- Yes, absolutely, in fact, the majority of teams that we’re working with are on a migration and modernization journey. It’s not somewhere you’re going to get all at once and you don’t have to. In fact, the pattern we actually see the most success with is taking parts of your existing applications and just modernizing specific pieces of them. So maybe one bit of new functionality exists as a microservice, while the rest stays where it is. And over time, you’ll actually be surprised just how quickly your teams will end up running in a full microservice environment.


- That makes a lot of sense, but can you show us a bit of what this might look like, especially when it might have a solution that spans, say, an existing app with pieces that need to be modernized?


- Yeah, sure thing, so let’s come back here to this Parts Unlimited retail site, and this is our retail website today. It’s a bit of a monolith though. All of the code is in one spot and that’s presented a specific pain point for our team. You can see here, we’re actually running a promotion right now. But the problem comes when our site is under load from a promotion like this, the payment processing logic can actually overwhelm our site and crash the server. So we want to move the payment code to its own microservice to make our site more scalable. So here on Visual Studio Code I can see the code for this site. And today, all of that payment logic is in this CheckoutController file. So to modernize this, I’m going to take the code and logic from the checkout controller and move it to a separate microservice. Here, that’s the payments controller. Now this now has all the logic that I need to process payments, including connections to the right databases. Now, I could just deploy this new microservice to Container Apps, but in my case I actually want both the existing website and this new microservice running side by side, so I’ve put them both in their own containers and deployed them to Azure Container Apps. So you can see here in my Azure subscription, I have the Parts Unlimited website, and now I have just this new payments microservice container, which I’ve broken off and created. And here in application insights, actually I have a live view of these containers running. You can see here are some of the telemetry and charts for the health of these containers. I even get a view of how many of these containers are online right now. And down here, I see that list of these two containers running. And Container Apps actually gives me a few benefits here. For one, either of these containers could scale all the way to zero if they didn’t have any traffic, which is going to save me money on my next bill. Or in this case, I’ve actually configured these to always run with at least one instance around and that way it’s always warm and ready to go. So on the other side of this, though, what happens when I have a huge promotion? So let’s watch. I’ve gone ahead now and just triggered a load test to simulate this promotional event. And you can remember that this is all serverless, so automatically both of these containers have got that load, but the payment service has been able to now scale independently and much faster than the rest of the site. So my site’s been able to stay stable even under this load. This wasn’t possible before I moved to Container Apps, and even better here, Container Apps automatically configured everything I needed for this auto scale to happen. So now my team can get back to creating even more container apps and running even more stuff in this environment.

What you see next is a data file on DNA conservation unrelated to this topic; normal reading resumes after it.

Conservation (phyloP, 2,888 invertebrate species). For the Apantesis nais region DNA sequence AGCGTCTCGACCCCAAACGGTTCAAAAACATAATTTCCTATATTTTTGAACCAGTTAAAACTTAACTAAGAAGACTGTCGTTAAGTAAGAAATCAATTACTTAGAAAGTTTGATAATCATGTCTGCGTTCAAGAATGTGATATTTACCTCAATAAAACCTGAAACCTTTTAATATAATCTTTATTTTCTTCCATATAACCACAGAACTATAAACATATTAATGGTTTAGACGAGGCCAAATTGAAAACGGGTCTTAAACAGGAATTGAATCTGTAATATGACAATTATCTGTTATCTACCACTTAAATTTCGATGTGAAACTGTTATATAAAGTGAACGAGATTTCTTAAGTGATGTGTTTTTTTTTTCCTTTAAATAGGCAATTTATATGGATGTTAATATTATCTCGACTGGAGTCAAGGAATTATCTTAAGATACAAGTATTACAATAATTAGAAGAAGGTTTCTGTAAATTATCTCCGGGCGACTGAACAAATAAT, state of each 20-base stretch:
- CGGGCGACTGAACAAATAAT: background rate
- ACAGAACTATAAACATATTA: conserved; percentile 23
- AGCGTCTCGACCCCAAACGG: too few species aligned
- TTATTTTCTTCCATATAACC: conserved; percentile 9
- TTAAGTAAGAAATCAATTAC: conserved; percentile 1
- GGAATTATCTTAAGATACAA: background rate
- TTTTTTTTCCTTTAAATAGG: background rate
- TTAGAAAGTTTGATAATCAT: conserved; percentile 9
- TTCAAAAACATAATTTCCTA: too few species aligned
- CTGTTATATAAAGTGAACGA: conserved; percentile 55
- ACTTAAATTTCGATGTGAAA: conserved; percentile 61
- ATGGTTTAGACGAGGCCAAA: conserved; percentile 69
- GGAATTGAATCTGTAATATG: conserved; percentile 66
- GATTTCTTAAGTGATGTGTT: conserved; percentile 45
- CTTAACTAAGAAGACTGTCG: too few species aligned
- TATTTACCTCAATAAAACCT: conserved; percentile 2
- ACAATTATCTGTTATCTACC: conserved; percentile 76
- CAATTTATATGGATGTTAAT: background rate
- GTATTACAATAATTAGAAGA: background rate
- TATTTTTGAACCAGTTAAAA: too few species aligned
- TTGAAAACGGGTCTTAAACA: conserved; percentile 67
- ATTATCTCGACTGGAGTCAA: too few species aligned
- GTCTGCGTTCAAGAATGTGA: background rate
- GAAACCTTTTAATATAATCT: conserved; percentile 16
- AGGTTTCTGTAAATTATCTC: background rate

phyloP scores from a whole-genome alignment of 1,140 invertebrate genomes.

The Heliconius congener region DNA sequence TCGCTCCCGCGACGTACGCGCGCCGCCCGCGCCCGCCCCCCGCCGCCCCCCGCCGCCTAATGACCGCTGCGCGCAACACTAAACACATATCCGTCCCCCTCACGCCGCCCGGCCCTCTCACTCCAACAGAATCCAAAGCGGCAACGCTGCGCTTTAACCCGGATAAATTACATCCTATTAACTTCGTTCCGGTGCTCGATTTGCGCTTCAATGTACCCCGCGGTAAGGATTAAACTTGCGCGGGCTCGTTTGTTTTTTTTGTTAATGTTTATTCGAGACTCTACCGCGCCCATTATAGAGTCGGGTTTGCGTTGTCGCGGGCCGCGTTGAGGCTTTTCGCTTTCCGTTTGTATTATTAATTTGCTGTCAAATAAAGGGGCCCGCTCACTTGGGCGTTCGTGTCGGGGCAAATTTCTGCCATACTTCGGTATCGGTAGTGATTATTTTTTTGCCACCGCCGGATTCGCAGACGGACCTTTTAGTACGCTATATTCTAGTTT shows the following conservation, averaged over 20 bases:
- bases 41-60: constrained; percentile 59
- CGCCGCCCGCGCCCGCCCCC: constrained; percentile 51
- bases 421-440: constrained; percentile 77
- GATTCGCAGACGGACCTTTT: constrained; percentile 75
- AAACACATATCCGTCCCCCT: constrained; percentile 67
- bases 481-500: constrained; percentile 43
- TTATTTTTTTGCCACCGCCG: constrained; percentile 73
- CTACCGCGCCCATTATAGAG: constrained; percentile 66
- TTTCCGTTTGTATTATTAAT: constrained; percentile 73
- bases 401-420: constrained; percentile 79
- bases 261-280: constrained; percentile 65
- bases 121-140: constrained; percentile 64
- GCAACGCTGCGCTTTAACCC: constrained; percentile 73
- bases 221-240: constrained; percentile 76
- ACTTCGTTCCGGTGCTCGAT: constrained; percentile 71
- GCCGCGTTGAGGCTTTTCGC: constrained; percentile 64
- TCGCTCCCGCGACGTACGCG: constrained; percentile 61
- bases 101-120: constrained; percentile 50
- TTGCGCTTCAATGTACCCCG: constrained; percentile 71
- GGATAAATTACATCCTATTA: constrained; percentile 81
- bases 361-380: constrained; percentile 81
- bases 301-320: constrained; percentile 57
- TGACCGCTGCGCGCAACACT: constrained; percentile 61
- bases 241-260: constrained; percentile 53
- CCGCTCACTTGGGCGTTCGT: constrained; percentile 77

- So you’ve been able to effectively start to modernize your app and use container apps to start gaining some immediate benefits in this case. And now you could continue and to create other microservices where it makes sense if you wanted to.


- Yeah, exactly. Here, I’ve been able to leverage my existing code, bring it to Container Apps without having to rewrite or align to any opinionated programming model. I was able to invest in modernization for that specific pain point around payment processing, which set my solution up for future growth in the cloud. Now, we as a team have worked really hard here to create this purpose-built service for hosting these microservices. You can start small, but you’re going to have all the features you need around monitoring, security, and performance for you as your solution grows.


- Good stuff, and so for the folks that are watching now, what’s the best way then for them to get started?


- Yeah, so please try out the new Azure Container Apps preview. Everything you’re going to need to get started is That’s going to include tutorials, we’ve even got a quick start for you so you can get up and running right away.


- Thanks so much, Jeff, for joining us today and also for the awesome introduction to Azure Container Apps. Of course, keep checking back to Microsoft Mechanics for all the latest updates, subscribe if you haven’t already yet, and thank you so much for watching.